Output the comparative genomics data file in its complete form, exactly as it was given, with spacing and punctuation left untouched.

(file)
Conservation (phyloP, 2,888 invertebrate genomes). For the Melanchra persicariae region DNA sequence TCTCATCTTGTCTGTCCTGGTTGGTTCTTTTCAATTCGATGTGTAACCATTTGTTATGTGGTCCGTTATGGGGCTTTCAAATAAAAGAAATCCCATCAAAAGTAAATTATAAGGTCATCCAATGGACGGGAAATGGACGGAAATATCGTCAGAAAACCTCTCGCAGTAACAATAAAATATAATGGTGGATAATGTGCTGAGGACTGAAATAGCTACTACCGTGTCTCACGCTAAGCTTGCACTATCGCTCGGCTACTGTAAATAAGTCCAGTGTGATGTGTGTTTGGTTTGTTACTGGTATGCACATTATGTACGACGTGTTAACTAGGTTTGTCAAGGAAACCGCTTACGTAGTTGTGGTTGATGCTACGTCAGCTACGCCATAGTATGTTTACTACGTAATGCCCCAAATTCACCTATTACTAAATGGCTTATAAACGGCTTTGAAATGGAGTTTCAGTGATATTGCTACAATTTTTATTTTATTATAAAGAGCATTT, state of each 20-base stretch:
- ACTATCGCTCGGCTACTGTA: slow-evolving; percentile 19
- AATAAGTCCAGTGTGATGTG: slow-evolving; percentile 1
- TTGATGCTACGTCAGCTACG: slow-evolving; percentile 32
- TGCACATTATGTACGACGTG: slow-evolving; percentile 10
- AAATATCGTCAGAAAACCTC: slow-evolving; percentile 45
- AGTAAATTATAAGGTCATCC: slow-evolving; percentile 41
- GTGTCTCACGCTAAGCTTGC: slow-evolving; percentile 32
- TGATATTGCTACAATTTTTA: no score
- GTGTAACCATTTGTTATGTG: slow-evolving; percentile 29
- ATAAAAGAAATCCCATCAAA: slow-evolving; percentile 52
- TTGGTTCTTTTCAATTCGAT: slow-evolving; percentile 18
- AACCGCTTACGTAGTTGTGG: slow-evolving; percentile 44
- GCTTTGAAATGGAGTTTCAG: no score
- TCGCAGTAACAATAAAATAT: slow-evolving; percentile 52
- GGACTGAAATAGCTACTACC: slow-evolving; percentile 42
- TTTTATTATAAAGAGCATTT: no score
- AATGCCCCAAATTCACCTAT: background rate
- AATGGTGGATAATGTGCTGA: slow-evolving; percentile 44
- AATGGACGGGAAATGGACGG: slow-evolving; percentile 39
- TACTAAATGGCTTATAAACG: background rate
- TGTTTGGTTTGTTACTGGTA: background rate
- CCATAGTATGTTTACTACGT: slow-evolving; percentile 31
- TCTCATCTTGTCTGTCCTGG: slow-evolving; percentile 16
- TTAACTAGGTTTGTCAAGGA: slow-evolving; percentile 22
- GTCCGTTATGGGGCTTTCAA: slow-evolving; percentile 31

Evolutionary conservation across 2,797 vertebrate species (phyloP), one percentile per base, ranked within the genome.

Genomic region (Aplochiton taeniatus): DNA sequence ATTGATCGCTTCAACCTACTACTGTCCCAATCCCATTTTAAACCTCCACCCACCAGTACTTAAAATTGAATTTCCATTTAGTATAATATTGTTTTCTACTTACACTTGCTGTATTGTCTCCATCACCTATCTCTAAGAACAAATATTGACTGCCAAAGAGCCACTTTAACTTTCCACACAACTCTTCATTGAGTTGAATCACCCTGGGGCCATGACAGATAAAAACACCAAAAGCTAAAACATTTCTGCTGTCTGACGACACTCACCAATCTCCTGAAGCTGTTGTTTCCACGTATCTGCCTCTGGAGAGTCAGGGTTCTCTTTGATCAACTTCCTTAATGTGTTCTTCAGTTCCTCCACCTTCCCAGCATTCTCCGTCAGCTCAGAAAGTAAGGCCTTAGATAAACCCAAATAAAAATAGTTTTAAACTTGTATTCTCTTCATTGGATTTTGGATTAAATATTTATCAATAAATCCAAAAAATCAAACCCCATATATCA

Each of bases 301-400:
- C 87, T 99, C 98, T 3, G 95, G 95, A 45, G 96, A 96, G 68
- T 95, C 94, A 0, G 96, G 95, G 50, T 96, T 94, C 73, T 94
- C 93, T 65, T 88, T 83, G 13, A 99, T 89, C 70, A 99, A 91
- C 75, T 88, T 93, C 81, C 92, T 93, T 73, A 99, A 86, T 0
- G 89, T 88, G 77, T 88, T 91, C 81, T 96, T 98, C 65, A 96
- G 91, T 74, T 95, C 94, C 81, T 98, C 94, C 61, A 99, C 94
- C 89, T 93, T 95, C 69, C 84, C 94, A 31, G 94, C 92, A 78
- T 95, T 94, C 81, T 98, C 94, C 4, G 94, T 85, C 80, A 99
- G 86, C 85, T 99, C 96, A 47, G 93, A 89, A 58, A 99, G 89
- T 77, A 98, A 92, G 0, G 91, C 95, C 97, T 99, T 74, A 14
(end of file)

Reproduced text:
Conservation (phyloP, 2,888 invertebrate genomes). For the Melanchra persicariae region DNA sequence TCTCATCTTGTCTGTCCTGGTTGGTTCTTTTCAATTCGATGTGTAACCATTTGTTATGTGGTCCGTTATGGGGCTTTCAAATAAAAGAAATCCCATCAAAAGTAAATTATAAGGTCATCCAATGGACGGGAAATGGACGGAAATATCGTCAGAAAACCTCTCGCAGTAACAATAAAATATAATGGTGGATAATGTGCTGAGGACTGAAATAGCTACTACCGTGTCTCACGCTAAGCTTGCACTATCGCTCGGCTACTGTAAATAAGTCCAGTGTGATGTGTGTTTGGTTTGTTACTGGTATGCACATTATGTACGACGTGTTAACTAGGTTTGTCAAGGAAACCGCTTACGTAGTTGTGGTTGATGCTACGTCAGCTACGCCATAGTATGTTTACTACGTAATGCCCCAAATTCACCTATTACTAAATGGCTTATAAACGGCTTTGAAATGGAGTTTCAGTGATATTGCTACAATTTTTATTTTATTATAAAGAGCATTT, state of each 20-base stretch:
- ACTATCGCTCGGCTACTGTA: slow-evolving; percentile 19
- AATAAGTCCAGTGTGATGTG: slow-evolving; percentile 1
- TTGATGCTACGTCAGCTACG: slow-evolving; percentile 32
- TGCACATTATGTACGACGTG: slow-evolving; percentile 10
- AAATATCGTCAGAAAACCTC: slow-evolving; percentile 45
- AGTAAATTATAAGGTCATCC: slow-evolving; percentile 41
- GTGTCTCACGCTAAGCTTGC: slow-evolving; percentile 32
- TGATATTGCTACAATTTTTA: no score
- GTGTAACCATTTGTTATGTG: slow-evolving; percentile 29
- ATAAAAGAAATCCCATCAAA: slow-evolving; percentile 52
- TTGGTTCTTTTCAATTCGAT: slow-evolving; percentile 18
- AACCGCTTACGTAGTTGTGG: slow-evolving; percentile 44
- GCTTTGAAATGGAGTTTCAG: no score
- TCGCAGTAACAATAAAATAT: slow-evolving; percentile 52
- GGACTGAAATAGCTACTACC: slow-evolving; percentile 42
- TTTTATTATAAAGAGCATTT: no score
- AATGCCCCAAATTCACCTAT: background rate
- AATGGTGGATAATGTGCTGA: slow-evolving; percentile 44
- AATGGACGGGAAATGGACGG: slow-evolving; percentile 39
- TACTAAATGGCTTATAAACG: background rate
- TGTTTGGTTTGTTACTGGTA: background rate
- CCATAGTATGTTTACTACGT: slow-evolving; percentile 31
- TCTCATCTTGTCTGTCCTGG: slow-evolving; percentile 16
- TTAACTAGGTTTGTCAAGGA: slow-evolving; percentile 22
- GTCCGTTATGGGGCTTTCAA: slow-evolving; percentile 31

Evolutionary conservation across 2,797 vertebrate species (phyloP), one percentile per base, ranked within the genome.

Genomic region (Aplochiton taeniatus): DNA sequence ATTGATCGCTTCAACCTACTACTGTCCCAATCCCATTTTAAACCTCCACCCACCAGTACTTAAAATTGAATTTCCATTTAGTATAATATTGTTTTCTACTTACACTTGCTGTATTGTCTCCATCACCTATCTCTAAGAACAAATATTGACTGCCAAAGAGCCACTTTAACTTTCCACACAACTCTTCATTGAGTTGAATCACCCTGGGGCCATGACAGATAAAAACACCAAAAGCTAAAACATTTCTGCTGTCTGACGACACTCACCAATCTCCTGAAGCTGTTGTTTCCACGTATCTGCCTCTGGAGAGTCAGGGTTCTCTTTGATCAACTTCCTTAATGTGTTCTTCAGTTCCTCCACCTTCCCAGCATTCTCCGTCAGCTCAGAAAGTAAGGCCTTAGATAAACCCAAATAAAAATAGTTTTAAACTTGTATTCTCTTCATTGGATTTTGGATTAAATATTTATCAATAAATCCAAAAAATCAAACCCCATATATCA

Each of bases 301-400:
- C 87, T 99, C 98, T 3, G 95, G 95, A 45, G 96, A 96, G 68
- T 95, C 94, A 0, G 96, G 95, G 50, T 96, T 94, C 73, T 94
- C 93, T 65, T 88, T 83, G 13, A 99, T 89, C 70, A 99, A 91
- C 75, T 88, T 93, C 81, C 92, T 93, T 73, A 99, A 86, T 0
- G 89, T 88, G 77, T 88, T 91, C 81, T 96, T 98, C 65, A 96
- G 91, T 74, T 95, C 94, C 81, T 98, C 94, C 61, A 99, C 94
- C 89, T 93, T 95, C 69, C 84, C 94, A 31, G 94, C 92, A 78
- T 95, T 94, C 81, T 98, C 94, C 4, G 94, T 85, C 80, A 99
- G 86, C 85, T 99, C 96, A 47, G 93, A 89, A 58, A 99, G 89
- T 77, A 98, A 92, G 0, G 91, C 95, C 97, T 99, T 74, A 14